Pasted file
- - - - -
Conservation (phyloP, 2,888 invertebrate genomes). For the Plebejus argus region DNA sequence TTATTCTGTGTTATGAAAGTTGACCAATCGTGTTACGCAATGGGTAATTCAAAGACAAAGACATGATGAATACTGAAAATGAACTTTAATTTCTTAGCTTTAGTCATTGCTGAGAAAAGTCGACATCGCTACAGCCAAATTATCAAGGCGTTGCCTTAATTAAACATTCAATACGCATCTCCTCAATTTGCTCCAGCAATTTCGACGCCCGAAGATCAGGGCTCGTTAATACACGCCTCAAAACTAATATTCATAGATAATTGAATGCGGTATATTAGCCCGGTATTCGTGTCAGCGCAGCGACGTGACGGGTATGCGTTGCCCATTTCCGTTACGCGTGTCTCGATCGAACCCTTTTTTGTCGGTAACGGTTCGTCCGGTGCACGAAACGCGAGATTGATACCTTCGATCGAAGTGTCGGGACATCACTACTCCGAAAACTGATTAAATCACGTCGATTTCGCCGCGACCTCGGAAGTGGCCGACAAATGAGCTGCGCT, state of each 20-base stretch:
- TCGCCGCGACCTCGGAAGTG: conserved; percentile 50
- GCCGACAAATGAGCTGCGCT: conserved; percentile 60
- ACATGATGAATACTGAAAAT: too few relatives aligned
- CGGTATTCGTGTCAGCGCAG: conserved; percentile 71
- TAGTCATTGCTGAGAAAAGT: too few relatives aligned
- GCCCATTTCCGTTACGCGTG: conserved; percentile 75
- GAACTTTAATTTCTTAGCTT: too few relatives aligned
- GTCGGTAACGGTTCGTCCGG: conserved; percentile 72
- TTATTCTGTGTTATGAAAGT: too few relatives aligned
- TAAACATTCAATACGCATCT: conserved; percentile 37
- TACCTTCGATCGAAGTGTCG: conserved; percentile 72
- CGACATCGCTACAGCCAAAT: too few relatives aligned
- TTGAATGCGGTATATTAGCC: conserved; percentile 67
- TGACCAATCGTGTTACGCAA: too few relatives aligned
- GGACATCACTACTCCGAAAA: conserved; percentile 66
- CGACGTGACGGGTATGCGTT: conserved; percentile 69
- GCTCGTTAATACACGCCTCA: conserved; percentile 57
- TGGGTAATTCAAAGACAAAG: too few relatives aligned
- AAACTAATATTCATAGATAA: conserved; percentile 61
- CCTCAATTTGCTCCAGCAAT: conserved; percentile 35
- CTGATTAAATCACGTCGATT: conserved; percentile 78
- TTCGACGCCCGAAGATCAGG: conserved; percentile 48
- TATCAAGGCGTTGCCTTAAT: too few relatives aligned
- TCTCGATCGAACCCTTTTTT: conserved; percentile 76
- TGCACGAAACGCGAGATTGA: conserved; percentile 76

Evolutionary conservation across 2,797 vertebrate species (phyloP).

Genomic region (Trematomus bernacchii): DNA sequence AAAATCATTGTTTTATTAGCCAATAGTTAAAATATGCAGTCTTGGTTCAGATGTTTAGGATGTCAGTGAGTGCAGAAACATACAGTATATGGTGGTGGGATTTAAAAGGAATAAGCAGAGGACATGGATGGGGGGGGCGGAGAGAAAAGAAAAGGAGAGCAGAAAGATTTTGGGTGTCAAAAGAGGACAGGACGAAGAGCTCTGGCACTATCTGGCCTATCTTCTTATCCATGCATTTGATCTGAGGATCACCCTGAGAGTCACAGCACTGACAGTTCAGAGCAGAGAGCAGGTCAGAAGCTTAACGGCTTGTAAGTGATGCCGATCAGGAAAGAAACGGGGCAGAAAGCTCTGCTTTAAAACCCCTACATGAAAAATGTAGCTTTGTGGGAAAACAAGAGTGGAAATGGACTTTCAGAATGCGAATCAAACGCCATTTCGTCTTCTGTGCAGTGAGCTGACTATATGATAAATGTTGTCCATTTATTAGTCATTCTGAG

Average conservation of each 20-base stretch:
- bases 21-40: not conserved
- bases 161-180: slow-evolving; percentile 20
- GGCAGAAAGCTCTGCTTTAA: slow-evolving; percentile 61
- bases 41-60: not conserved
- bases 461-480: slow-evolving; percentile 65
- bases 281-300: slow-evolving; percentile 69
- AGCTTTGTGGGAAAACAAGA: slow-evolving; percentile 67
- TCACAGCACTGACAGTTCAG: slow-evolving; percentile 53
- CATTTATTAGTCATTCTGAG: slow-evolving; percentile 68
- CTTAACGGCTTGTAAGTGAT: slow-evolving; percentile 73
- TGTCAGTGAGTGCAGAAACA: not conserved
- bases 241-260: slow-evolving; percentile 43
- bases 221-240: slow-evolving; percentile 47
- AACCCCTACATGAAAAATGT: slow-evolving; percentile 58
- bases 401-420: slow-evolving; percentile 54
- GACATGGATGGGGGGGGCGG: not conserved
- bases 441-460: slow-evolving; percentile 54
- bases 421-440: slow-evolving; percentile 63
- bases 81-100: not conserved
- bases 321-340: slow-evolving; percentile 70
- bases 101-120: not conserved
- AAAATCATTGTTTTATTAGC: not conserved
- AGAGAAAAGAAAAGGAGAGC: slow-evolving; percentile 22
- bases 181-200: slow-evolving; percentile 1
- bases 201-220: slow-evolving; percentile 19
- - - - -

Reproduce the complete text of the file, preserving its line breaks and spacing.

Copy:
Conservation (phyloP, 2,888 invertebrate genomes). For the Plebejus argus region DNA sequence TTATTCTGTGTTATGAAAGTTGACCAATCGTGTTACGCAATGGGTAATTCAAAGACAAAGACATGATGAATACTGAAAATGAACTTTAATTTCTTAGCTTTAGTCATTGCTGAGAAAAGTCGACATCGCTACAGCCAAATTATCAAGGCGTTGCCTTAATTAAACATTCAATACGCATCTCCTCAATTTGCTCCAGCAATTTCGACGCCCGAAGATCAGGGCTCGTTAATACACGCCTCAAAACTAATATTCATAGATAATTGAATGCGGTATATTAGCCCGGTATTCGTGTCAGCGCAGCGACGTGACGGGTATGCGTTGCCCATTTCCGTTACGCGTGTCTCGATCGAACCCTTTTTTGTCGGTAACGGTTCGTCCGGTGCACGAAACGCGAGATTGATACCTTCGATCGAAGTGTCGGGACATCACTACTCCGAAAACTGATTAAATCACGTCGATTTCGCCGCGACCTCGGAAGTGGCCGACAAATGAGCTGCGCT, state of each 20-base stretch:
- TCGCCGCGACCTCGGAAGTG: conserved; percentile 50
- GCCGACAAATGAGCTGCGCT: conserved; percentile 60
- ACATGATGAATACTGAAAAT: too few relatives aligned
- CGGTATTCGTGTCAGCGCAG: conserved; percentile 71
- TAGTCATTGCTGAGAAAAGT: too few relatives aligned
- GCCCATTTCCGTTACGCGTG: conserved; percentile 75
- GAACTTTAATTTCTTAGCTT: too few relatives aligned
- GTCGGTAACGGTTCGTCCGG: conserved; percentile 72
- TTATTCTGTGTTATGAAAGT: too few relatives aligned
- TAAACATTCAATACGCATCT: conserved; percentile 37
- TACCTTCGATCGAAGTGTCG: conserved; percentile 72
- CGACATCGCTACAGCCAAAT: too few relatives aligned
- TTGAATGCGGTATATTAGCC: conserved; percentile 67
- TGACCAATCGTGTTACGCAA: too few relatives aligned
- GGACATCACTACTCCGAAAA: conserved; percentile 66
- CGACGTGACGGGTATGCGTT: conserved; percentile 69
- GCTCGTTAATACACGCCTCA: conserved; percentile 57
- TGGGTAATTCAAAGACAAAG: too few relatives aligned
- AAACTAATATTCATAGATAA: conserved; percentile 61
- CCTCAATTTGCTCCAGCAAT: conserved; percentile 35
- CTGATTAAATCACGTCGATT: conserved; percentile 78
- TTCGACGCCCGAAGATCAGG: conserved; percentile 48
- TATCAAGGCGTTGCCTTAAT: too few relatives aligned
- TCTCGATCGAACCCTTTTTT: conserved; percentile 76
- TGCACGAAACGCGAGATTGA: conserved; percentile 76

Evolutionary conservation across 2,797 vertebrate species (phyloP).

Genomic region (Trematomus bernacchii): DNA sequence AAAATCATTGTTTTATTAGCCAATAGTTAAAATATGCAGTCTTGGTTCAGATGTTTAGGATGTCAGTGAGTGCAGAAACATACAGTATATGGTGGTGGGATTTAAAAGGAATAAGCAGAGGACATGGATGGGGGGGGCGGAGAGAAAAGAAAAGGAGAGCAGAAAGATTTTGGGTGTCAAAAGAGGACAGGACGAAGAGCTCTGGCACTATCTGGCCTATCTTCTTATCCATGCATTTGATCTGAGGATCACCCTGAGAGTCACAGCACTGACAGTTCAGAGCAGAGAGCAGGTCAGAAGCTTAACGGCTTGTAAGTGATGCCGATCAGGAAAGAAACGGGGCAGAAAGCTCTGCTTTAAAACCCCTACATGAAAAATGTAGCTTTGTGGGAAAACAAGAGTGGAAATGGACTTTCAGAATGCGAATCAAACGCCATTTCGTCTTCTGTGCAGTGAGCTGACTATATGATAAATGTTGTCCATTTATTAGTCATTCTGAG

Average conservation of each 20-base stretch:
- bases 21-40: not conserved
- bases 161-180: slow-evolving; percentile 20
- GGCAGAAAGCTCTGCTTTAA: slow-evolving; percentile 61
- bases 41-60: not conserved
- bases 461-480: slow-evolving; percentile 65
- bases 281-300: slow-evolving; percentile 69
- AGCTTTGTGGGAAAACAAGA: slow-evolving; percentile 67
- TCACAGCACTGACAGTTCAG: slow-evolving; percentile 53
- CATTTATTAGTCATTCTGAG: slow-evolving; percentile 68
- CTTAACGGCTTGTAAGTGAT: slow-evolving; percentile 73
- TGTCAGTGAGTGCAGAAACA: not conserved
- bases 241-260: slow-evolving; percentile 43
- bases 221-240: slow-evolving; percentile 47
- AACCCCTACATGAAAAATGT: slow-evolving; percentile 58
- bases 401-420: slow-evolving; percentile 54
- GACATGGATGGGGGGGGCGG: not conserved
- bases 441-460: slow-evolving; percentile 54
- bases 421-440: slow-evolving; percentile 63
- bases 81-100: not conserved
- bases 321-340: slow-evolving; percentile 70
- bases 101-120: not conserved
- AAAATCATTGTTTTATTAGC: not conserved
- AGAGAAAAGAAAAGGAGAGC: slow-evolving; percentile 22
- bases 181-200: slow-evolving; percentile 1
- bases 201-220: slow-evolving; percentile 19